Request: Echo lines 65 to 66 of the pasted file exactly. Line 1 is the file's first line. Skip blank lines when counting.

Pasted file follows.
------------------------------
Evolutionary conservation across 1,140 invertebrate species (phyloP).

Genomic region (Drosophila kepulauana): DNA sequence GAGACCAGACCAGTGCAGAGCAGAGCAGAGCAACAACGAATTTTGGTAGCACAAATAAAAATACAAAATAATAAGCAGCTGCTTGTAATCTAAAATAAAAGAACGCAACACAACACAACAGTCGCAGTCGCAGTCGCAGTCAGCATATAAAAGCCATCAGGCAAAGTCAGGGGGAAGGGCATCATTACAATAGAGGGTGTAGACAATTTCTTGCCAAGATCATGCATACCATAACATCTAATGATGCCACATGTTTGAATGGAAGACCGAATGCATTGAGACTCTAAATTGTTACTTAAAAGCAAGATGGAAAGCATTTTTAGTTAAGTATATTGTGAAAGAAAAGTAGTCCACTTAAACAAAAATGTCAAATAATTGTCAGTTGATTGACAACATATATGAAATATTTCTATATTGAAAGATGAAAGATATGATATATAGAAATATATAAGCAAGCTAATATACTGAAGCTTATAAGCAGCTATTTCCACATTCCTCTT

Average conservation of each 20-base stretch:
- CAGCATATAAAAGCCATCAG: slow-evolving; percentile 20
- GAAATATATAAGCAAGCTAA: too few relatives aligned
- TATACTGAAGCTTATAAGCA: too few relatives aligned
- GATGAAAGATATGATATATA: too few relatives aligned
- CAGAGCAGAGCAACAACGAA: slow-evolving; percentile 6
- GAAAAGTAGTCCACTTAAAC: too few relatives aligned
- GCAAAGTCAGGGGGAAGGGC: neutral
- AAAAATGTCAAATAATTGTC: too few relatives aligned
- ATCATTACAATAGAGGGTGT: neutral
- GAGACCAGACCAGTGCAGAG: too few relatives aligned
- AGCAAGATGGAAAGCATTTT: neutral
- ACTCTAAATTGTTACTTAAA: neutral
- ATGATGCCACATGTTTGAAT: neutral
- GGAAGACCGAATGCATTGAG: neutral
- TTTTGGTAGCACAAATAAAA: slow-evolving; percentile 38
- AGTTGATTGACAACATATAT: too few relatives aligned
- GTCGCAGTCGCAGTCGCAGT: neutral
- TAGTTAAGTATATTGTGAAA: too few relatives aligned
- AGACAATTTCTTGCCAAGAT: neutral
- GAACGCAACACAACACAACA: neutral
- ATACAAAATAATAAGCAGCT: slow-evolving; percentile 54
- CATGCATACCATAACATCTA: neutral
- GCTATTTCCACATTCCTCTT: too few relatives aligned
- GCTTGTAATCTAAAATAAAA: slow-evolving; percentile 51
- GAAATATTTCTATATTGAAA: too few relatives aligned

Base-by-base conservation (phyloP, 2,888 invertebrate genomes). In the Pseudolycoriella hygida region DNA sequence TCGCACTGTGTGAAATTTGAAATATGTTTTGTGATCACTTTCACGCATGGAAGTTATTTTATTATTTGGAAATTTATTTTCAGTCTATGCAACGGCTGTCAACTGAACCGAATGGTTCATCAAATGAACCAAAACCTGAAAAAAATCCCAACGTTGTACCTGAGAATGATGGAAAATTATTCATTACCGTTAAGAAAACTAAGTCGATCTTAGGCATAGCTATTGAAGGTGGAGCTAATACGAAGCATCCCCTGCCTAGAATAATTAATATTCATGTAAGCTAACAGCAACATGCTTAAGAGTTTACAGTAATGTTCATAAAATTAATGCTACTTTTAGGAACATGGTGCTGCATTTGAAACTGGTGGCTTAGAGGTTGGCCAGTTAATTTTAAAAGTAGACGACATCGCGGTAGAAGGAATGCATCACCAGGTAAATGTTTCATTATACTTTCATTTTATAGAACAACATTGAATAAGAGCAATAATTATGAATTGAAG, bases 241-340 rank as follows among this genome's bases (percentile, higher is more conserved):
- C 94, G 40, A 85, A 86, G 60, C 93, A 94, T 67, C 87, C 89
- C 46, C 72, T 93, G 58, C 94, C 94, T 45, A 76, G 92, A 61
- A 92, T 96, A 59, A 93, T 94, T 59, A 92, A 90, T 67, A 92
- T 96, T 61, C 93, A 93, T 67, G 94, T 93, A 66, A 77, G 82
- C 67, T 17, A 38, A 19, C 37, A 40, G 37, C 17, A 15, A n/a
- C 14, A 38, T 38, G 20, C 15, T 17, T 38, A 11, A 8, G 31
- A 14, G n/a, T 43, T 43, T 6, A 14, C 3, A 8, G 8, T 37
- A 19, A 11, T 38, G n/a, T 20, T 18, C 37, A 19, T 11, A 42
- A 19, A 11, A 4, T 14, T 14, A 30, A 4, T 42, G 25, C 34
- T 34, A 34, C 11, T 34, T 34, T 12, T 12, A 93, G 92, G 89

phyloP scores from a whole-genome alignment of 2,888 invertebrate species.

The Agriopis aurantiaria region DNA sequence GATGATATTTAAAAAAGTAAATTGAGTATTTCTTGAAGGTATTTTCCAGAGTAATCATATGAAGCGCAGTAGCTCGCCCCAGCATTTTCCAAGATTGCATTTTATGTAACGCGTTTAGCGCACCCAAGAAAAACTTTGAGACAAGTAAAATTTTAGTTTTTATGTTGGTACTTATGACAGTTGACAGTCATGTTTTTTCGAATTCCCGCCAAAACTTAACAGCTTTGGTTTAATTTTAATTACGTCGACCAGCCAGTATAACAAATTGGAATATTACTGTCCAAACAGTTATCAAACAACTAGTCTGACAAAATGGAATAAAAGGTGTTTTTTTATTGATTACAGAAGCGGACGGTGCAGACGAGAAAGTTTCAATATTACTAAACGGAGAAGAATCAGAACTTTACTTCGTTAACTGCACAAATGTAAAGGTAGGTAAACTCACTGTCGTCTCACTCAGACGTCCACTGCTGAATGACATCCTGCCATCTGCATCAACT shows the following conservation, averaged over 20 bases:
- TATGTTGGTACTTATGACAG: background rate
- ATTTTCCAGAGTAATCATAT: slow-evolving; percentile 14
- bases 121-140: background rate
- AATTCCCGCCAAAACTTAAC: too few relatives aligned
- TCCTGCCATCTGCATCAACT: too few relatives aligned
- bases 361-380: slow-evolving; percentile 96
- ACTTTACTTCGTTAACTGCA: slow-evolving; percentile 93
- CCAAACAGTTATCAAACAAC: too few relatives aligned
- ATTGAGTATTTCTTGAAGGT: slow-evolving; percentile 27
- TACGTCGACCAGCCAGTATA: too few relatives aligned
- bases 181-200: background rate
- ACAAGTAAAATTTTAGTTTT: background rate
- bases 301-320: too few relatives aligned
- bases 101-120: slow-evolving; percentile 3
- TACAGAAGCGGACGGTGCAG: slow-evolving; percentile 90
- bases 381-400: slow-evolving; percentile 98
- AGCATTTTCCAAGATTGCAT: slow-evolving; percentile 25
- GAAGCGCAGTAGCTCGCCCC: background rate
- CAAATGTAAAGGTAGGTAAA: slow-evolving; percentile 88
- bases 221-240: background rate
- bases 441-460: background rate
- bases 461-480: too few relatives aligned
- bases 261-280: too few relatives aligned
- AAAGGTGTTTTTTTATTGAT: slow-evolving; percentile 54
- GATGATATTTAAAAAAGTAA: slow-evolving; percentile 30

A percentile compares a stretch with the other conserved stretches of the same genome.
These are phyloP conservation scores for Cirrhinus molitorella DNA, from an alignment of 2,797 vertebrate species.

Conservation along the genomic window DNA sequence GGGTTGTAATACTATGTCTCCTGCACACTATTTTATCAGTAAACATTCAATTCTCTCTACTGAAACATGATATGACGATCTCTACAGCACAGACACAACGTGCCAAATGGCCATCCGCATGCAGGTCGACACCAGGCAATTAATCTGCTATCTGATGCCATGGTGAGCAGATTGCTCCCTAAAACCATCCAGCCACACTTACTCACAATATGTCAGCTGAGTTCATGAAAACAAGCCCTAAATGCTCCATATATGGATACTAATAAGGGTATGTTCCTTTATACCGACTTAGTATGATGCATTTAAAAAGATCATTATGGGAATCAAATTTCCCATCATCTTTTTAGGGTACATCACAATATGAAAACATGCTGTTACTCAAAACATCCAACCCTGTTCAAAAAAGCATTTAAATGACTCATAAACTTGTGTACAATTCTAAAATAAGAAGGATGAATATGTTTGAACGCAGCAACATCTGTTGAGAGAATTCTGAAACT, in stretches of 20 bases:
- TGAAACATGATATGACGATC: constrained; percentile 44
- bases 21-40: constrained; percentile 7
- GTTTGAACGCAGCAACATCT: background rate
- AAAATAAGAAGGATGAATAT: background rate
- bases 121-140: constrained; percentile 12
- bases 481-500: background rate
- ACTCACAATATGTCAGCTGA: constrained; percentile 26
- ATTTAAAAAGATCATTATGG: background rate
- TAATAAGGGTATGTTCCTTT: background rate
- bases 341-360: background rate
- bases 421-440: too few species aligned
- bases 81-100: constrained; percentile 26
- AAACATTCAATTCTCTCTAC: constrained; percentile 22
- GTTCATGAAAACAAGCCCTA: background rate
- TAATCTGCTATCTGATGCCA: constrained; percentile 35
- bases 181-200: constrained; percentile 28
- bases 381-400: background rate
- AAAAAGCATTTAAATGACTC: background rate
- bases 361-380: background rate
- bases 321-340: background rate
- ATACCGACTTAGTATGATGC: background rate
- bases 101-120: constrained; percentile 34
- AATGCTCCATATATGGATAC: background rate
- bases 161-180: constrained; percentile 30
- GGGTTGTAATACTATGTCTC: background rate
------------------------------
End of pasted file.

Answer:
- AAAGGTGTTTTTTTATTGAT: slow-evolving; percentile 54
- GATGATATTTAAAAAAGTAA: slow-evolving; percentile 30